Some tribes against state management of sea otter population

Sea otters in Alaska. (Photo by
patrickmoody / Flickr)

Kayla Desroches/KMXT

State leaders are seeking leeway in the federal protection of sea otters in order to manage the predation of shellfish, but at least one Alaska Native group thinks the sea otter population should remain a federal concern.

Sea otters are a protected species under the Marine Mammal Protection Act, or MMPA, but still subject to harvest by Alaska Natives.

At its meeting in Anchorage last week, the Board of Fisheries approved the draft of a letter asking the secretaries of the U.S. Departments of Commerce and the Interior to adjust the MMPA to allow for management of the sea otter population between some combination of federal, state, and Alaska Native groups. Board member Robert Ruffner said changing the act is a big deal.

“We do have a somewhat unique situation when you consider all of the marine mammals and just the successful growth rate that we’re having. The literature that I can find from the Fish and Wildlife Service, which is referenced in this letter, talks about a 12 to 14 percent growth rate.”

The Board of Fisheries has since sent the letter. It expresses concern about the sea otters’ effect on commercial and subsistence harvest of shellfish and other sea animals, especially taking into consideration the rising number of sea otters in Southeast.

Two resolutions before the House and Senate have a similar goal. The legislation would amend the MMPA to allow Alaska Native groups together with the Alaska Department of Fish and Game or the National Marine Fisheries Service to co-manage, take and study marine mammals.

A group based out of Old Harbor is against the state’s involvement. The Alaska Sea Otter and Steller Sea Lion Commission represents tribes across the state and voted to oppose the legislation at a quarterly meeting last week.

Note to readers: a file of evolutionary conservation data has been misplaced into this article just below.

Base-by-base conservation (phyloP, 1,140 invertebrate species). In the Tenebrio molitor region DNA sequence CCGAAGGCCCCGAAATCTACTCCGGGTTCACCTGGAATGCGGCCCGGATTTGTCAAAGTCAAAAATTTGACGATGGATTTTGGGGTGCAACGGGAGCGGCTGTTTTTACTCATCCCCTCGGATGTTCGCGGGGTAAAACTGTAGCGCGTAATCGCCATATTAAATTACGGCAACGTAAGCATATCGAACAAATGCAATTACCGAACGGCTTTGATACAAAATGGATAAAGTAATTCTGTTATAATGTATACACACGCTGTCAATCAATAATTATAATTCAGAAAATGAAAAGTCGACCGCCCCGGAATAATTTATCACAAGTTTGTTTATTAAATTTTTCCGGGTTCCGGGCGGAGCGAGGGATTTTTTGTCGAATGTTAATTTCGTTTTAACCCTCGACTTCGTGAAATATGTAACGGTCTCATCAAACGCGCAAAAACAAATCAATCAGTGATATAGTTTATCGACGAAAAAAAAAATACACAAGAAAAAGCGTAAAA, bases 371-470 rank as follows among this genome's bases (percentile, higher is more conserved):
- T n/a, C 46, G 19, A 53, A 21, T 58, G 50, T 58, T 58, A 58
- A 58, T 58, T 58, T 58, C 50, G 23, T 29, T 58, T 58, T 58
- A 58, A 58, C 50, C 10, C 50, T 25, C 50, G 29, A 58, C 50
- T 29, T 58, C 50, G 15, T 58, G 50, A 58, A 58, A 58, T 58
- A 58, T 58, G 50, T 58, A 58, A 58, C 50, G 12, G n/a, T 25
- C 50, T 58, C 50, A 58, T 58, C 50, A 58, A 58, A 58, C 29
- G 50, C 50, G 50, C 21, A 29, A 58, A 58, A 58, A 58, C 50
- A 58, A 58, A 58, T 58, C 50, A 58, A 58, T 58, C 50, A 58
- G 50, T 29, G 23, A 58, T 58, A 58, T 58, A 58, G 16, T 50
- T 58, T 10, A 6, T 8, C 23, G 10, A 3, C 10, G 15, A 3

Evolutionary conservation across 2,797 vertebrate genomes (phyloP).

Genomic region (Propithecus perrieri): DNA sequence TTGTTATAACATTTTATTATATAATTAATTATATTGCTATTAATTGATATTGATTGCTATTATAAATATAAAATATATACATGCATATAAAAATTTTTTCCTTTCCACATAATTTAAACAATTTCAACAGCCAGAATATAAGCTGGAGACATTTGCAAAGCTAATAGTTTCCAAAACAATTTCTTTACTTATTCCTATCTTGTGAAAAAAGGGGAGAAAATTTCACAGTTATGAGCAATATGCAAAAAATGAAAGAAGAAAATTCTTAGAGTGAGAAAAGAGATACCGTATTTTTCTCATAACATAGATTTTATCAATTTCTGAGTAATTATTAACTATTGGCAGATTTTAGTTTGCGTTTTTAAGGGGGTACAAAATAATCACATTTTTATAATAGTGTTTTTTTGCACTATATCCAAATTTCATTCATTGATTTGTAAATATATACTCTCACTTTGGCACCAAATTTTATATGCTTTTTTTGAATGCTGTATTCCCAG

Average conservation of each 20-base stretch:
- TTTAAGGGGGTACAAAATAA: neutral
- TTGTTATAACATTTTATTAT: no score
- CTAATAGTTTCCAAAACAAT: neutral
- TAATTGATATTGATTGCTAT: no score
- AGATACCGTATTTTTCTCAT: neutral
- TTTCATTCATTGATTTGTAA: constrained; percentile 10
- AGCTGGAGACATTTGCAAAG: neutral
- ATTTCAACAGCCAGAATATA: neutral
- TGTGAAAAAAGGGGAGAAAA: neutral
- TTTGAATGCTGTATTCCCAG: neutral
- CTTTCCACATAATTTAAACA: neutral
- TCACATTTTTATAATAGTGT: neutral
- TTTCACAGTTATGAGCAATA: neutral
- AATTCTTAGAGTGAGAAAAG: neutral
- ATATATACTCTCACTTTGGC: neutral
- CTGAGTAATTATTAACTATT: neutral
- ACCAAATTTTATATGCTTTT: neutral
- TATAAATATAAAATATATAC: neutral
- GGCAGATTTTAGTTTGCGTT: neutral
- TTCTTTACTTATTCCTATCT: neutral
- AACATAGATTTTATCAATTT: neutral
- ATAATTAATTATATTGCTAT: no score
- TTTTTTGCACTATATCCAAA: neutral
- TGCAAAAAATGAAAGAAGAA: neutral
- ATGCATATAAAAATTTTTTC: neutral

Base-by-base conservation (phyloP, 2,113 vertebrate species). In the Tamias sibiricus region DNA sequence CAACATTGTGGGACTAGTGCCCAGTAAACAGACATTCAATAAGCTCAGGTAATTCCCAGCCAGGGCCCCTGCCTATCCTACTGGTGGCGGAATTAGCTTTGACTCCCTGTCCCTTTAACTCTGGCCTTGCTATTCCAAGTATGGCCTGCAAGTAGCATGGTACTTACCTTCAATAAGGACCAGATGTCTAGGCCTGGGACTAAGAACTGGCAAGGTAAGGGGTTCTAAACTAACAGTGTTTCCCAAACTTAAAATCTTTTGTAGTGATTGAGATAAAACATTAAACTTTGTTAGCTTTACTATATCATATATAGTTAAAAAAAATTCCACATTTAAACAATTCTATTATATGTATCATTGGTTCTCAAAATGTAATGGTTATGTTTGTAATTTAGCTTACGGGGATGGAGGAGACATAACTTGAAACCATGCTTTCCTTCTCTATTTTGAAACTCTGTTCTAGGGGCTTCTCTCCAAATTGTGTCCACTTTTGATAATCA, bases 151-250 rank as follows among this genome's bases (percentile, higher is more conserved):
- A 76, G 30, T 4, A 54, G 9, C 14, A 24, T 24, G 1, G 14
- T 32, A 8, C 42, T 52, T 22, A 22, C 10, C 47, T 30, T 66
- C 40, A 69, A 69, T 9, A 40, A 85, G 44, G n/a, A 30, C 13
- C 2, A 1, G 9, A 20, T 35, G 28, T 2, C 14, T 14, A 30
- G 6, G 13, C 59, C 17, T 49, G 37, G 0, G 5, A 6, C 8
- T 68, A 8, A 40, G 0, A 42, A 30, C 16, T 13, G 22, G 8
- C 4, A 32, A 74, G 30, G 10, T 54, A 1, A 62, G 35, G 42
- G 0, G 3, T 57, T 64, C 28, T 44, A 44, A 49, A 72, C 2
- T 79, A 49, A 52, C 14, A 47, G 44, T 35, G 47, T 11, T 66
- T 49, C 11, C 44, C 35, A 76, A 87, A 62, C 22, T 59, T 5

Executive director Lianna Jack Peterson says they recognize that the expanding population of sea otters is an issue, but says traditionally, the relationship between tribes and the state has been adversarial. They’d prefer sea otters to remain under federal control.

“Y’know, we believe that the U.S. Fish and Wildlife Service needs to work with the tribes and the tribally authorized organizations. Really, just flat out, that’s where it needs to be.”

But she says the current approach to sea otters as a resource and a population could be better.

“Through supporting the development of harvest management plans, through looking at changing regulations, we believe that balance can be achieved, but presently, that’s not happening.”

She says the Alaska Sea Otter and Steller Sea Lion Commission would like to see a different approach to certain aspects of sea otter harvest. For instance, they want to see more tanneries willing to process marine animals at lower prices.

At its meeting, the commission approved a resolution strongly opposing the legislation and forwarded it to the Senate Resources Committee, which held its first hearing on Senate Joint Resolution 13 on Monday. The resolution is subject to changes before its next hearing.

Edit 3/16: The first version of this article suggested the co-management would be between the Alaska Department of Fish and Game and Native groups. An updated version takes into consideration the possibility of including the National Marine Fisheries Service in management, which was discussed at the Senate Joint Resolution 13 on Monday.

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